Sourdough whole wheat bread

sourdough whole wheat bread

Traditional Finish bread is made from rye and sourdough. This requires expertise, especially when you follow the "purist" approach and only use whole rye flour, water, salt, and sourdough. Most rye bread that is produced for commercial sale has not been baked by these purist rules. Different from rye, wheat is much less problematic when it comes to baking. However, the reputation of wheat has recently suffered due its high gluten content. This is mostly unjustified because a high gluten content of wheat was one of the major goals of hundreds of years of breeding. Not only is gluten a protein (and therefore important in a grain-heavy diet), but wheat gluten is especially gluey and thus maintains the structure of the bread.

I have some 30 years experience with baking wholegrain wheat bread using yeast as raising agent. But last week, I did challenge myself with preparing a sourdough bread. Not yet rye, but wheat sourdough. I prepared the sourdough myself. I added some yeast and yogurt at the beginning hoping that they would keep the bad bacteria away until the good microorganisms have settled in.

Although we own an electric grinding mill, I mostly have bought flour for my baking so far because I find the price for wheat grains unacceptable (>2.5€/kg). Luckily I have finally found a farm, that is directly selling wheat grain for a very competitive price and that is (almost) reachable by public transport from Helsinki: Krannin Tila.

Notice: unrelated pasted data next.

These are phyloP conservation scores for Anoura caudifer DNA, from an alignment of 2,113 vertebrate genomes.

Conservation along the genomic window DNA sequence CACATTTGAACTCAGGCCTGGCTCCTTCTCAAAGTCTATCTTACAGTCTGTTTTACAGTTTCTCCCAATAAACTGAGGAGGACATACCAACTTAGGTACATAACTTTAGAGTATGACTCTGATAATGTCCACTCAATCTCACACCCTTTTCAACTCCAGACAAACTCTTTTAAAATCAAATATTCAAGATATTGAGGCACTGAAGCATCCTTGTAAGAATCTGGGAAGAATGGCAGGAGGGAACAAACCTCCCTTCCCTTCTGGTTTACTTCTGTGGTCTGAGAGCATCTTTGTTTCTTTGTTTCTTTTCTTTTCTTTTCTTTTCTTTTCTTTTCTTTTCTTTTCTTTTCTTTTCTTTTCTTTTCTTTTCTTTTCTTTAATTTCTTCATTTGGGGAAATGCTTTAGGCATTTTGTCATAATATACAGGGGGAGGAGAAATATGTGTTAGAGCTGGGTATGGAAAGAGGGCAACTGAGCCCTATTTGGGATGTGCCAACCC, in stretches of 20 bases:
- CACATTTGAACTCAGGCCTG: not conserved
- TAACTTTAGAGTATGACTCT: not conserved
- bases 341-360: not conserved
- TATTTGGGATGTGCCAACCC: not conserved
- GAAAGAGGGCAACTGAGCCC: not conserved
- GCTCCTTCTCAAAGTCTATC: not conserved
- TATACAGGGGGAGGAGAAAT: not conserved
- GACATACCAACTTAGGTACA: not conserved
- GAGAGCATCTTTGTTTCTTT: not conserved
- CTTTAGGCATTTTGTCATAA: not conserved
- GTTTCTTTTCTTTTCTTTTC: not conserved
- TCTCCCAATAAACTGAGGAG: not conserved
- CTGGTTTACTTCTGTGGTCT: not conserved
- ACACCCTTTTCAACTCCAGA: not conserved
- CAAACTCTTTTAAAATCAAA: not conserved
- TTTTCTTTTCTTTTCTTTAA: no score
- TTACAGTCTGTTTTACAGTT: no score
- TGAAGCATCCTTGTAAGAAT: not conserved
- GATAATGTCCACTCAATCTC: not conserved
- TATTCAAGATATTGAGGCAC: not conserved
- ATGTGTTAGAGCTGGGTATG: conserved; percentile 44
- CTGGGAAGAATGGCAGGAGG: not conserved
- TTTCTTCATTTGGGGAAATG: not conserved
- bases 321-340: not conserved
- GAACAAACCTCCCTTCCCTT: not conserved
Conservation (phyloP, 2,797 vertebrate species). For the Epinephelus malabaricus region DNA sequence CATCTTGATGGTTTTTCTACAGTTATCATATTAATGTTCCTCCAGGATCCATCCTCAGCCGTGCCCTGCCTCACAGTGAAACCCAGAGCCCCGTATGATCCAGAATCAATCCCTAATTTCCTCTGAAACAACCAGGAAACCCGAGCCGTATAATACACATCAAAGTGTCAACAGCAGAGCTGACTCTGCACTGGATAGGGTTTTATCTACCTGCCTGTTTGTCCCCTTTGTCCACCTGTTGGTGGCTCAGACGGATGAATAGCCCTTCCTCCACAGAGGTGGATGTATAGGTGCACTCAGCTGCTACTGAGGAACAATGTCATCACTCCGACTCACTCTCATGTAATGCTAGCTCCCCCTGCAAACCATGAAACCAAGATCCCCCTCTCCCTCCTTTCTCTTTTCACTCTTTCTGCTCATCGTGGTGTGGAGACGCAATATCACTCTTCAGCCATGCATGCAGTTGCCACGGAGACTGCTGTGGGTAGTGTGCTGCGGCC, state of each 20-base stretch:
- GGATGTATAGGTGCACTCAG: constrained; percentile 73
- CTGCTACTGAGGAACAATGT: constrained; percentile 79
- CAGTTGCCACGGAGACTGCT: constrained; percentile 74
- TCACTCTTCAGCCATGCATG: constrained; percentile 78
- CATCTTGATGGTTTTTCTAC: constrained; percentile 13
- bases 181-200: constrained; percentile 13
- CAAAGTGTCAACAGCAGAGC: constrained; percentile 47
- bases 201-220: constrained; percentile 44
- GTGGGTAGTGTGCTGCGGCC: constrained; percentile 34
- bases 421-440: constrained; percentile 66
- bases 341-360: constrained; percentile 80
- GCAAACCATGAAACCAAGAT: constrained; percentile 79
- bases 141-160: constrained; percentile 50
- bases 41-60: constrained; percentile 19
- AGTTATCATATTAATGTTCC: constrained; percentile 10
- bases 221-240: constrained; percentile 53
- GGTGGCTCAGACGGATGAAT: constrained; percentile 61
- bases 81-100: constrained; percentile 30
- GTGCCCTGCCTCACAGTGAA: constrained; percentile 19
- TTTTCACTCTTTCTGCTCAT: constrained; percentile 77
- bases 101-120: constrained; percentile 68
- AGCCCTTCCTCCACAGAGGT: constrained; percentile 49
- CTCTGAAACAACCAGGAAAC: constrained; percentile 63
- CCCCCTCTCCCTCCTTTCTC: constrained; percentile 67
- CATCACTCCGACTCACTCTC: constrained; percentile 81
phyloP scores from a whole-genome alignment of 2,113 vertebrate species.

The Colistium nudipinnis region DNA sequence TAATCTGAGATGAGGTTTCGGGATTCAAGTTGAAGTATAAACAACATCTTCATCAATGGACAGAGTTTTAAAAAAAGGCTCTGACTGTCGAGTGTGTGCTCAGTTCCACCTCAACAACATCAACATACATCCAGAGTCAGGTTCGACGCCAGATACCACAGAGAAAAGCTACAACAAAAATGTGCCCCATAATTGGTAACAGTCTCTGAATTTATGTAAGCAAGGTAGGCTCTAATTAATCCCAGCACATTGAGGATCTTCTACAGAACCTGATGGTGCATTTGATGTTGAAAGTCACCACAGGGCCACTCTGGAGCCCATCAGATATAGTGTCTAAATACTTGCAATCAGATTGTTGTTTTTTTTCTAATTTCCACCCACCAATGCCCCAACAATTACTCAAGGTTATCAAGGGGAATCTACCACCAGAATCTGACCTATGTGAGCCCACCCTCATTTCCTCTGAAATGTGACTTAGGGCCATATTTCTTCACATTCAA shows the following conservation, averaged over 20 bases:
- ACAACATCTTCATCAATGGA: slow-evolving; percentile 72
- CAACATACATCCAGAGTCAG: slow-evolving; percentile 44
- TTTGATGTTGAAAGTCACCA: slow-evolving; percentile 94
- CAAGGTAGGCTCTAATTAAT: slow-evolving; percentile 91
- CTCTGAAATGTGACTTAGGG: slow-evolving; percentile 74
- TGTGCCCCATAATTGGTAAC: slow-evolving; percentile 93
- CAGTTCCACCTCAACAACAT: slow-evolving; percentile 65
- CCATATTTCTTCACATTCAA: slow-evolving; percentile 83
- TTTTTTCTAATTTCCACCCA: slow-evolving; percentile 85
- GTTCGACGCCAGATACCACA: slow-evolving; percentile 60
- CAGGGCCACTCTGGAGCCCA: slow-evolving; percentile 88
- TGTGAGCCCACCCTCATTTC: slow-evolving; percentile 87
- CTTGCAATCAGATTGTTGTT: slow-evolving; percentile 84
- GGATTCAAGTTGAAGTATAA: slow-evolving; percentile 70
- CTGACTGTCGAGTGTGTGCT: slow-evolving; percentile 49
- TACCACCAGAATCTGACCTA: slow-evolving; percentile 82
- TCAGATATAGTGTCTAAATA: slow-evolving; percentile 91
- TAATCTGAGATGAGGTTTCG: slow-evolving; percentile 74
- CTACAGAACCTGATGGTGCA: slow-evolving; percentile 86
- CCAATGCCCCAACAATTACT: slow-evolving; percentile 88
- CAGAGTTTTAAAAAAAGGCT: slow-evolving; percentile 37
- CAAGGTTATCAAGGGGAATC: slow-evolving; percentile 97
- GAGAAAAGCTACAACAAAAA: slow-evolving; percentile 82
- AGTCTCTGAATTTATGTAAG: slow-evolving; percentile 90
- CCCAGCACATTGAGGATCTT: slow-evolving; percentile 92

The result of my experiment was not bad. Even my biggest critics - my kids - did eat the bread (however only when it was oven-fresh). Its taste reminds me more of rye bread than of wheat bread. I guess it is more important how you bake the bread than whether rye or wheat is used.

And here is the recipe:

  • 50 grams whole wheat flour are mixed with 75 ml water, 1 gram baker's yeast and one big spoonful of yogurt or sour milk. The mixture is covered (not airtight) and left at room temperature for 24 hours. The yeast and the sour milk are not strictly necessary, but they should to some degree prevent the growth of "bad" bacteria.
  • Thereafter, the sourdough is fed daily with whole wheat flour and water until you have enough. The ready sourdough can be kept in the fridge for about one week, but you can also freeze it.
  • For baking, you take one part of sourdough (e.g. 200g) and mix it with the same amount of flour (200g) and enough water that the dough does not stick anymore. This mixture must rest overnight and is called "sponge".
  • On the next day, add 400 grams flour and 10 grams salt and just enough water that the dough does not stick to your hands when kneading. You need to mix the dough for about 15 minutes and then let it rest for 1 to 2 hours. Then you mix it again and fill it into bread forms, where it should approximately double its size before you can stick it into an oven heated to 200°C. Baking time is 50-60 minutes.